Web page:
UTSA-Lead Group Gets Federal Grant For Cyber Security Research
The University of Texas at San Antonio is collaborating on an $800,000 grant from the federal government for cyber security research.
The sizable contribution from the Federal Emergency Management Agency isn’t going to student programs, instead it's going to the National Cyber Security Preparedness Consortium, a joint venture between UTSA -- which is the lead -- Texas A&M, Memphis University, University of Arkansas and Norwhich University.
Gregory White, the director of the Center for Infrastructure Assurance and Security (CIAS) at UTSA, said the five schools makeup a research team whose goal is to create protection programs governmental entities like state and county offices.
“The consortium is designed to help those individuals build those viable and sustainable programs through training and education,” White said.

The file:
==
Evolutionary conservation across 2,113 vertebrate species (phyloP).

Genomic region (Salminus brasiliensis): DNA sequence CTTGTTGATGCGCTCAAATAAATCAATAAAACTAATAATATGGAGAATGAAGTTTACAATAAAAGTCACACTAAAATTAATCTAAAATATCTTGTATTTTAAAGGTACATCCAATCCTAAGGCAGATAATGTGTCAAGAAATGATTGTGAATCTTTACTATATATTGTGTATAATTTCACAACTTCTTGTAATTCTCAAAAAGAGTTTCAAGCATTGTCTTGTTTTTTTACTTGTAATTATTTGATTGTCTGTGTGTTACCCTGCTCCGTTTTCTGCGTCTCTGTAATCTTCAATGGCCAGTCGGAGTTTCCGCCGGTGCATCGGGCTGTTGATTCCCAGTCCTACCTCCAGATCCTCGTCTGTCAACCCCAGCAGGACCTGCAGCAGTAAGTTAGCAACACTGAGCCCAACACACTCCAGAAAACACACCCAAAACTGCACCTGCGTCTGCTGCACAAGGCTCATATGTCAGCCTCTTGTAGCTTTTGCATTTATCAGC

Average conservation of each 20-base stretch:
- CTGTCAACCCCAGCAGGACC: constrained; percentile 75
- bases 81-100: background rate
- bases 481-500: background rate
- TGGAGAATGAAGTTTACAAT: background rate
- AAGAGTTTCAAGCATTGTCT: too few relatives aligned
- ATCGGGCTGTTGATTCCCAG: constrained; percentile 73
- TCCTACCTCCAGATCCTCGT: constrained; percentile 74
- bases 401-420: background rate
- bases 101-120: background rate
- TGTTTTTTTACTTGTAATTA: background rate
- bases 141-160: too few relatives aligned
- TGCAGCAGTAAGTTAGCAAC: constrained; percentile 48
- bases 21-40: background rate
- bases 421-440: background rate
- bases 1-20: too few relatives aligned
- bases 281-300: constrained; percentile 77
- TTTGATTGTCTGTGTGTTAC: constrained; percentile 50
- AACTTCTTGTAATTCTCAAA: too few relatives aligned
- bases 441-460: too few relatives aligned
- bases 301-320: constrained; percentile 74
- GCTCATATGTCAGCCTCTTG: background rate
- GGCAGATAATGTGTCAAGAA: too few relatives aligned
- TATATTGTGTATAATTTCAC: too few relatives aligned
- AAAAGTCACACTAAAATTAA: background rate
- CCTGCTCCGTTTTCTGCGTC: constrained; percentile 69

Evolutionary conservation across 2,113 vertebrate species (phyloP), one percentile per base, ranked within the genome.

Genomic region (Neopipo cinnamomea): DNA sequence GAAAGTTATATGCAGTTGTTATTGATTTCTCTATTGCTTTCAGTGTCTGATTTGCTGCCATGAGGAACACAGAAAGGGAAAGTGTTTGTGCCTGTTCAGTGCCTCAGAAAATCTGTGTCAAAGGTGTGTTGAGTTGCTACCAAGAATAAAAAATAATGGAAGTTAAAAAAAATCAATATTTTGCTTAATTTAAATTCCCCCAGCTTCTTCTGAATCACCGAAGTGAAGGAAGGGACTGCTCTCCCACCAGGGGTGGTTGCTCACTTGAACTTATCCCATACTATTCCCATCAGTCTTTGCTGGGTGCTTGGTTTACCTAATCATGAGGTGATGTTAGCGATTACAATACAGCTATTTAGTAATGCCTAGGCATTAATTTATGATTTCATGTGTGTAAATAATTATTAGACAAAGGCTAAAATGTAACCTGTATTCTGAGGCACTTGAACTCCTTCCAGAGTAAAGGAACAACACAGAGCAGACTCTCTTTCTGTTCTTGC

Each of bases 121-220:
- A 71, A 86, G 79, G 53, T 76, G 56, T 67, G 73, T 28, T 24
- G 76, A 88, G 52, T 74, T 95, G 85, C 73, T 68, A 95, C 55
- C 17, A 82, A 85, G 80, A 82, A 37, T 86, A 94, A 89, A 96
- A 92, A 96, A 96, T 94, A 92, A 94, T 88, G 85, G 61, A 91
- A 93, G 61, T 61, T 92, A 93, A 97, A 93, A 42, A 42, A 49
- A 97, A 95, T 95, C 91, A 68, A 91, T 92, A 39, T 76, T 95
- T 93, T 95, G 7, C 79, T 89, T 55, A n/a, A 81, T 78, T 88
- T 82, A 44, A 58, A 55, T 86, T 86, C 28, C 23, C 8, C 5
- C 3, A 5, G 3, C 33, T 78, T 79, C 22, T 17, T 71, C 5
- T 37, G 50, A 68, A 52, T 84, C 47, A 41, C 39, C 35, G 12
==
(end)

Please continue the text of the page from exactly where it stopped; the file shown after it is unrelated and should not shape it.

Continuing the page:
The FEMA grant is meant to create the development of a community cyber security program. White said it’s the basics.
“Everybody wants to be secure but most folks don’t know where to start,” he said. “That’s what our course is designed to do, to help people get started.”
Because technology can become outdated, part of the funds are being used to update existing programs, two of which are called Comprehensive Cyber Terrorism and Cyberterrisom First Responder.
“Some of them are awareness-level courses, some of them are more hands on to help people know what they need to do to defend themselves and they’re systems,” White said.
All of these classes are designed to be made free of charge to these governmental agencies to train their already existing or newly hired staff.
“There’s a lot more that’s needed and we’re hoping that this is an indication that DHS (Department of Homeland Security) is on board now for cyber security and this consortium will continue to be funded for as long as it’s needed, which is, at the rate things are going, it’s going to be awhile,” White said.
The grant will be distributed for three years. The CIAS was started at UTSA in 2001.